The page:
My day job continues to be busy and I am traveling a lot for work right now, but I have still found a way to dive into my homework. I am trying to get it done by the end of this weekend so I can spend any free time I have over the next couple of weeks memorizing the posture names and improving my understanding of Anatomy. I am getting very concerned about passing the final exam. Kate, our Instructor, says that we will be very well prepared but I feel my lack of confidence in these areas is giving me too much self doubt when it comes to thinking of myself as a potential teacher. I chatted with one of the studio assistants when I went to a regular studio class last night and she mentioned that part of the tryouts to teach at the YogaBalance studio is to do exactly what we had done in our YogaWorks training class this past weekend: lead the Studio Manager/Interviewer (who in this case happens to be Kate, the same person running our training) through Virabhadrasana 2 to Utthita Parsvakonasana to Trikonasana. I was like, really?!?! I felt that I actually did an okay job of that so maybe if I start mastering the rest of this stuff, I could even think about being a sub at my beloved home studio.

Thoughts on Life

I’ve been reading a lot about the “life force” as part of my yoga teacher training and how many people think the breath is the actual force of life (ie. you are no longer living when you stop breathing) – and how controlling the breath (pranayama) means you are connecting with this force. But according to the Yoga Sutras, the “life force” is an entity of its own – and it is one of divinity. Controlling the breath helps clear the mind and calm the nervous system so one can tune in to the divine vibration within them – the true “life force” – but the connection is not made solely through the use of pranayama. Pranayama is just a tool.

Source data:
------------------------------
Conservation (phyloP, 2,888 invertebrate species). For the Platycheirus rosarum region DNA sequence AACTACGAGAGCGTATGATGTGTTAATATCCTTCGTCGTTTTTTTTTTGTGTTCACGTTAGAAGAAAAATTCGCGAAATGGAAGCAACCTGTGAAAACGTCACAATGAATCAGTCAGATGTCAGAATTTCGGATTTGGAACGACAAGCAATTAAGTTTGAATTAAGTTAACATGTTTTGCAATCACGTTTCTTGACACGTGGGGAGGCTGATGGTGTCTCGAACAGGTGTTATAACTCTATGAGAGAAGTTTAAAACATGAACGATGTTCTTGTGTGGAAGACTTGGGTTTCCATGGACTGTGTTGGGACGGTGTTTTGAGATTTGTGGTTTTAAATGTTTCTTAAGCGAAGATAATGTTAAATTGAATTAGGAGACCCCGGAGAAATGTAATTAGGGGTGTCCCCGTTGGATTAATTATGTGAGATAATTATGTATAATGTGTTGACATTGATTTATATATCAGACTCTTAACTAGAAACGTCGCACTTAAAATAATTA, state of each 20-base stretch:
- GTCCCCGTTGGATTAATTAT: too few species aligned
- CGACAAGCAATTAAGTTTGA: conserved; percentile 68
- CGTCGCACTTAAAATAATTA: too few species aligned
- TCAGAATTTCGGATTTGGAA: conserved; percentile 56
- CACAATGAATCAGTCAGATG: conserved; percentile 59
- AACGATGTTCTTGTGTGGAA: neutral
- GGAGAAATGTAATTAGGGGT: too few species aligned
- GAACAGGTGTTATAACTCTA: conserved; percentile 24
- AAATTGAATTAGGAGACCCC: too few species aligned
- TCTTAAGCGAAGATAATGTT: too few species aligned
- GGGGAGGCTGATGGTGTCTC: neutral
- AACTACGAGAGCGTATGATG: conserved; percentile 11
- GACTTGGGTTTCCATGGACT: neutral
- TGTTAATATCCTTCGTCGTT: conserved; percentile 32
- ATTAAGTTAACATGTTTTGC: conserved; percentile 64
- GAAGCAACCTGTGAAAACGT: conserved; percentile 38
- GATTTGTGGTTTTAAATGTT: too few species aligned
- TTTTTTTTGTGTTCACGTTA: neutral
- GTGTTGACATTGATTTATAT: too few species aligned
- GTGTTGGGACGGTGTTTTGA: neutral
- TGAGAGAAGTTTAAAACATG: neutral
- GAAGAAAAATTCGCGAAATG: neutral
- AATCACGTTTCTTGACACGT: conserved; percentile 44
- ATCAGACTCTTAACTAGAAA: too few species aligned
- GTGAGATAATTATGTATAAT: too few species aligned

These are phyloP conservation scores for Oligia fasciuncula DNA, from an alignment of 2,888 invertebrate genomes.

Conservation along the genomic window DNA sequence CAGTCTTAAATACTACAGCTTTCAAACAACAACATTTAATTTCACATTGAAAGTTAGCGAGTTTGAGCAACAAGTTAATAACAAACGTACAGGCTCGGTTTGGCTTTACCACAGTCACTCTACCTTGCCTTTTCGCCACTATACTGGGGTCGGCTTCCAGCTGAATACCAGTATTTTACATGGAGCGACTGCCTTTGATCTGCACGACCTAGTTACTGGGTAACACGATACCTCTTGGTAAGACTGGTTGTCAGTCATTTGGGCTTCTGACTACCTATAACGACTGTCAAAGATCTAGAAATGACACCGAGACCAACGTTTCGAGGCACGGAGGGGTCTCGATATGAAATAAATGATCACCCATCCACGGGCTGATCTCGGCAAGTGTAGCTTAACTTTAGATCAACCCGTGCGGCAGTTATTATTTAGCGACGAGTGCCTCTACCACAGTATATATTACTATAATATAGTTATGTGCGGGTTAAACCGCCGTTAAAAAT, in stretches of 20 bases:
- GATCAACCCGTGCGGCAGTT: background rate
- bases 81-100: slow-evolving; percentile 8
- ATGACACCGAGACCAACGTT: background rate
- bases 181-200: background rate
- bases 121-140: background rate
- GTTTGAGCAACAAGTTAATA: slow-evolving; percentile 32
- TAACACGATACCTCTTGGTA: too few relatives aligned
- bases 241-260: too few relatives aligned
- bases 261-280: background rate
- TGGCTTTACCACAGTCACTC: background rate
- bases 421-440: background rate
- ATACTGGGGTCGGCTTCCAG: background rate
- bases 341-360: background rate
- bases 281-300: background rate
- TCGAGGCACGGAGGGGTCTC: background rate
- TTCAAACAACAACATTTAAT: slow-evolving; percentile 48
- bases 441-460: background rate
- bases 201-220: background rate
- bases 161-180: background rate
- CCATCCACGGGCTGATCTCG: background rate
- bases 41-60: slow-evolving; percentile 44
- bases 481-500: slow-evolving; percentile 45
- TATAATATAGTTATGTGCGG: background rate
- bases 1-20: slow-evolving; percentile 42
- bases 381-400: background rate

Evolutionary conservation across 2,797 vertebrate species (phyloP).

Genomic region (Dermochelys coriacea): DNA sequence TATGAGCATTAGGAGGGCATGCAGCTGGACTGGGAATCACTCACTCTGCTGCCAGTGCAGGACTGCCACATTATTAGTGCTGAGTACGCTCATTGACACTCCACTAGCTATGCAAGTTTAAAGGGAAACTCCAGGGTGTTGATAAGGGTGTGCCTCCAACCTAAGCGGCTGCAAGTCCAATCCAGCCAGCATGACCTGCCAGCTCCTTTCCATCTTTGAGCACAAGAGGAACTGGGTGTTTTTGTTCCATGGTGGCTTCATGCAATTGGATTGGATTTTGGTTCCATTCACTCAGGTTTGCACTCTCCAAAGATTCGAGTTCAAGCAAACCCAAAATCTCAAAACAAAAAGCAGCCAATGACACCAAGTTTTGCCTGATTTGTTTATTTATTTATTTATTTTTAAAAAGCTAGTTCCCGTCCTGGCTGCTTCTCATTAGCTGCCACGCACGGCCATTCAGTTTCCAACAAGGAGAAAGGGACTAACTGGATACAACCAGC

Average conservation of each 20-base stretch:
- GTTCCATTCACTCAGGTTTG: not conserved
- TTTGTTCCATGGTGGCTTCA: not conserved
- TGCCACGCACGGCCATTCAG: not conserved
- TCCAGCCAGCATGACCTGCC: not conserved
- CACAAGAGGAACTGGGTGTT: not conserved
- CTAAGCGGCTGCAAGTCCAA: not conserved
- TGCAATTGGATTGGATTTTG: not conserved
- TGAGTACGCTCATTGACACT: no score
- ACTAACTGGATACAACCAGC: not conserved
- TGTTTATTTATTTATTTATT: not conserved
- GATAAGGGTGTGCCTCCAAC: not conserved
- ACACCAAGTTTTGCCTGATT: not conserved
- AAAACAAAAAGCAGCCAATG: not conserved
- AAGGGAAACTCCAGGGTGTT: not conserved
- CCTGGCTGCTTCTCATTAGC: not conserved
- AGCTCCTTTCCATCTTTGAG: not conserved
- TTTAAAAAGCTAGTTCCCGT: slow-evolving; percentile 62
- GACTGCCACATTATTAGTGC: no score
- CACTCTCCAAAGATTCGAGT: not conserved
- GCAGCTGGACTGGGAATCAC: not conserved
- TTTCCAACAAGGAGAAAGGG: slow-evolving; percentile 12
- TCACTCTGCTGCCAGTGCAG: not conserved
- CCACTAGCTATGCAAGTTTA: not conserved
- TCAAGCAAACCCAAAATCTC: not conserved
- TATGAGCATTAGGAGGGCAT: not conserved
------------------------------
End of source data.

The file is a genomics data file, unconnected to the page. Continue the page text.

While digesting this information, I began to think about watching my beloved cat Norman die. He ultimately died of renal failure but the root cause will never be known despite many tests and procedures. His vet felt that he could pass at home with me – if I was up to the challenge – and he would not be in pain. I could tell that he was fighting to go home again after so many days in the hospital, so I did take him home and began a death vigil. It was a 2-day process. I had never watched any living creature die before, so I started googling what to expect. Will it be gross? Will I think he’s dead when he actually isn’t yet?

When the final process started, he laid on his side on the floor breathing quickly. Then, he lifted his head and neck to cry out and his eyes went dark and his head fell back to the floor. Some stuff came out of his mouth but nothing too gross. There was still air in him and his chest was still moving, but I knew he was gone. Looking at his body, you would think that he was still alive, but the life force had left him. What happened over the next twenty minutes or so was similar to putting a small pinhole in a balloon and watching it deflate. His soul escaped out that pinhole when the puncture occurred and the remaining air slowly seeped out. It was not the air in his lungs that gave him life; it was whatever had just escaped him. I covered his body (but not his head) with a blanket; in case anything else gross happened, I wanted him to have his dignity. My father, who also had a strong bond with Norman, was with me and was the one to remove the blanket. Before I looked, I asked him if he saw anything I should be prepared for. “He looks beautiful,” my Father said.